Bust Out Schemes

This type of bankruptcy fraud used to just be considered carelessness, but can now result in criminal charges in extreme cases. Bust out schemes occur when the debtor incurs a large amount of debt knowing they will soon file bankruptcy, meaning they had no intention to ever repay the debt. Usually, this is done when the debtor opens up several new credit cards and maxes them all out shortly before filing their petition. However, bust out schemes have also been perpetrated on a larger scale by debtors who took out loans for property development and other big budget projects.

Multiple Filing Schemes

In the previous two bankruptcy fraud schemes, the debtor is aware of the fraud they are committing. In the next two, the debtor is usually being taken advantage of by someone claiming to be a professional. Whereas, a multiple filing scheme, someone ignores the waiting periods set forth by the Bankruptcy Code. After discharging your debts in Chapter 7 bankruptcy, you must wait 8 years to file another Chapter 7 bankruptcy or 4 years to file a Chapter 13 bankruptcy. If you discharge your debts with a Chandler Chapter 13 bankruptcy, you must wait 2 years to file another Chapter 13 bankruptcy or 6 years to file a Chandler Chapter 7 bankruptcy. Someone attempting a multiple filing scheme is trying to circumvent these time limits.
When you file bankruptcy, you must include specific personal information on your petition like your name, address, and social security number. Obviously, someone trying to commit multiple filing bankruptcy fraud would be caught very quickly if they were using their authentic information. To be successful, the person usually move states and steal someone’s identity. This allows them to run up debts in someone else’s name and then discharge them, while the victim is entirely unaware.

Petition Mills

The last type of bankruptcy fraud scheme, as well as the other type of scheme of which the filer isn’t typically aware, is a petition mill. Petition mills usually portray themselves to be credit counseling companies or similar types of agencies. They will usually prey upon people who are about to be evicted or otherwise lose their homes. These people will pay the company for what they think is dealing with their debt problem, but the petition mill will simply use their information to file a bankruptcy and stall the eviction. Once the bankruptcy is discharged, the victim will be out the fees they paid, their credit will be damaged, and their landlord can proceed with eviction.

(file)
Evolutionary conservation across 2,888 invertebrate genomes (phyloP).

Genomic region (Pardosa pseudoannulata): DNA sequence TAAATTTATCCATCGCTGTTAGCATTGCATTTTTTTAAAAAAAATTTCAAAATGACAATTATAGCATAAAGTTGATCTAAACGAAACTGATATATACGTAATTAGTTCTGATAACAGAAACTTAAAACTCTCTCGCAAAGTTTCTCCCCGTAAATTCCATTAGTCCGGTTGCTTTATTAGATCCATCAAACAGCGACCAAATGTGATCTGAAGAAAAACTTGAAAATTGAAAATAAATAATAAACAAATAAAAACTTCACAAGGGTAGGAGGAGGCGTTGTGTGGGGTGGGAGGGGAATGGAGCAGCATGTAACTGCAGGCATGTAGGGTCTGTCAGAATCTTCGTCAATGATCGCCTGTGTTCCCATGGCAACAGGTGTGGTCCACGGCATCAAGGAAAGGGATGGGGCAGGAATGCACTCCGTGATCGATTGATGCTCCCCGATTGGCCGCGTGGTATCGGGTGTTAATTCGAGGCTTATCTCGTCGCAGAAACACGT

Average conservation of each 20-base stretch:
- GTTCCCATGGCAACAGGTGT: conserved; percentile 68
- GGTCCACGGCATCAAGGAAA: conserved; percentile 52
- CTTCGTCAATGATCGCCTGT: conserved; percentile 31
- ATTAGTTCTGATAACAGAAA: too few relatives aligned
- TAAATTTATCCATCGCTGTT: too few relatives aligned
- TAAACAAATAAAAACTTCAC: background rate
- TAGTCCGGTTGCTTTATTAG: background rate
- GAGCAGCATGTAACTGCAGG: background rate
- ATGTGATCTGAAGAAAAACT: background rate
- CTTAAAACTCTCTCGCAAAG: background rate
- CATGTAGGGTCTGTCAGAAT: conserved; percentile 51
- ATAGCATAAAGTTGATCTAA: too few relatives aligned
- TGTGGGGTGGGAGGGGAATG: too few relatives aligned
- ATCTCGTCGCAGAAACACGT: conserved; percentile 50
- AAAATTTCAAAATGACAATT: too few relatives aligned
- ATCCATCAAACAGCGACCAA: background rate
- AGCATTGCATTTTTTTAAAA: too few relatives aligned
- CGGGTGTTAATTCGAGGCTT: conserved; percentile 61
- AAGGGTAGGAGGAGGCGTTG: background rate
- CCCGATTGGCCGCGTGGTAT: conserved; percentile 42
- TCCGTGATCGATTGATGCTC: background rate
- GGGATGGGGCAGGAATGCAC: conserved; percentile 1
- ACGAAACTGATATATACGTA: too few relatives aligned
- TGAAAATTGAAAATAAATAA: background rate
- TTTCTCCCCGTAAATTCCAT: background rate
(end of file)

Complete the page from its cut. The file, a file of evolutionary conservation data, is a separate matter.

Reputable Chandler Bankruptcy Lawyers With Real Results

If you’re struggling with debt, you want an attorney who is familiar enough with the Bankruptcy Code to know how to not break it. That takes knowledge and experience that only years of practice can give you. Our Chandler bankruptcy team has collective decades of experience helping our clients discharge massive amounts of debt and move forward with their lives. We’ll help you determine your bankruptcy qualifications and apply exemptions to protect all of your assets. We’ll make sure every section of your bankruptcy petition is complete and accurate, and that your filing is timed as strategically as possible. And best of all, we’ll do it with pricing that you can afford. Eligible clients can file their Chapter 7 bankruptcy petitions with our firm for ZERO DOLLARS DOWN. Clear your debts and get your credit history back on track. Our Chandler, Arizona bankruptcy lawyers are standing by to guide you through the process. Call 480-833-8000 or use our online form to request your free consultation.